Driver also found time to audition for Juilliard -- but he was rejected. He drove to California, but was so broke by the time he got there, he stayed two days then turned around and headed back to Mishawaka.
Then, on Sept. 11, 2001, the attacks on the World Trade Center changed the country -- and Driver's outlook.
"Yes, he was affected, especially after he didn't make Juilliard," Wright says. "He came to me and wanted to know what to do."
Wright suggested the United States Marines, prompting Driver to speak to a local recruiter.
He enlisted, and reported to training at Camp Pendleton in California. There, Driver told Rolling Stone, he was surprised to find how well he fit in with the military.
"Suddenly," Driver said during the interview, "being in the military with these guys who were under these heightened circumstances, isolated from their families, living this very kind of Greek lifestyle, it changed my life in a really big way."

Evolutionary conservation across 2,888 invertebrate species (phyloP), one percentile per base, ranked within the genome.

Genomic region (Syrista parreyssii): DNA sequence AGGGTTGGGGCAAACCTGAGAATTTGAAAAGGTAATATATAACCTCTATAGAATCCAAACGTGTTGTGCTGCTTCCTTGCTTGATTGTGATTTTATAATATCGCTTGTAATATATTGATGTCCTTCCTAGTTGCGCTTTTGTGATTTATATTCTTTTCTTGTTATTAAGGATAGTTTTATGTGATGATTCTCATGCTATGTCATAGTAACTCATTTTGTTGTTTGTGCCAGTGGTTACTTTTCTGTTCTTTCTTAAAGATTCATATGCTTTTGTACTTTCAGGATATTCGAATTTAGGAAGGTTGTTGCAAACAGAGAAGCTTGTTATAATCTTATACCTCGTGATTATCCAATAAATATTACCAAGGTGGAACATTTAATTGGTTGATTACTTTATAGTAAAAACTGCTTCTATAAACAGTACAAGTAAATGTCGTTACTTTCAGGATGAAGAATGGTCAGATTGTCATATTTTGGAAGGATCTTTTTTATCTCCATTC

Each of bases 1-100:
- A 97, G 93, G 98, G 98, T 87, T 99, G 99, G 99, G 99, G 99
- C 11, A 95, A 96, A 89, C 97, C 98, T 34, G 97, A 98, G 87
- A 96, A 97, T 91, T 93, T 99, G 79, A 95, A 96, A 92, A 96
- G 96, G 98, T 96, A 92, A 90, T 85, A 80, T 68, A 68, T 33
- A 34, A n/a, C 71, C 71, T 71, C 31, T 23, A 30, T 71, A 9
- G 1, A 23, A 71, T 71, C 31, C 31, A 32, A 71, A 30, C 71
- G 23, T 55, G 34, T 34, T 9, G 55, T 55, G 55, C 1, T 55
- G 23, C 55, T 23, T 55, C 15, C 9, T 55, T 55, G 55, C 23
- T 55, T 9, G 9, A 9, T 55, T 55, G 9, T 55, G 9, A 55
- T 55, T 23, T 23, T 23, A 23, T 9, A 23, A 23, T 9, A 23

Driver spent two years and eight months in the Marines, and was deployed to Iraq, before injuring his sternum in a biking accident and receiving an honorable medical discharge. Except this time, Driver headed back to Mishawaka knowing exactly what he wanted to pursue.
"When he got back from the Marines," Wright says, "He says, 'I really want to go act.' And I said, 'Go audition again at Juilliard.'"
The second time was a charm at Juilliard. Driver moved in with his uncle in Hoboken, N.J., waited tables for money and studied at Juilliard.
"I heard he was trying to make a career of it," says Chamberlin. "Acting? It's a tough way to go. It's a career I wouldn't recommend for anybody. But he got it."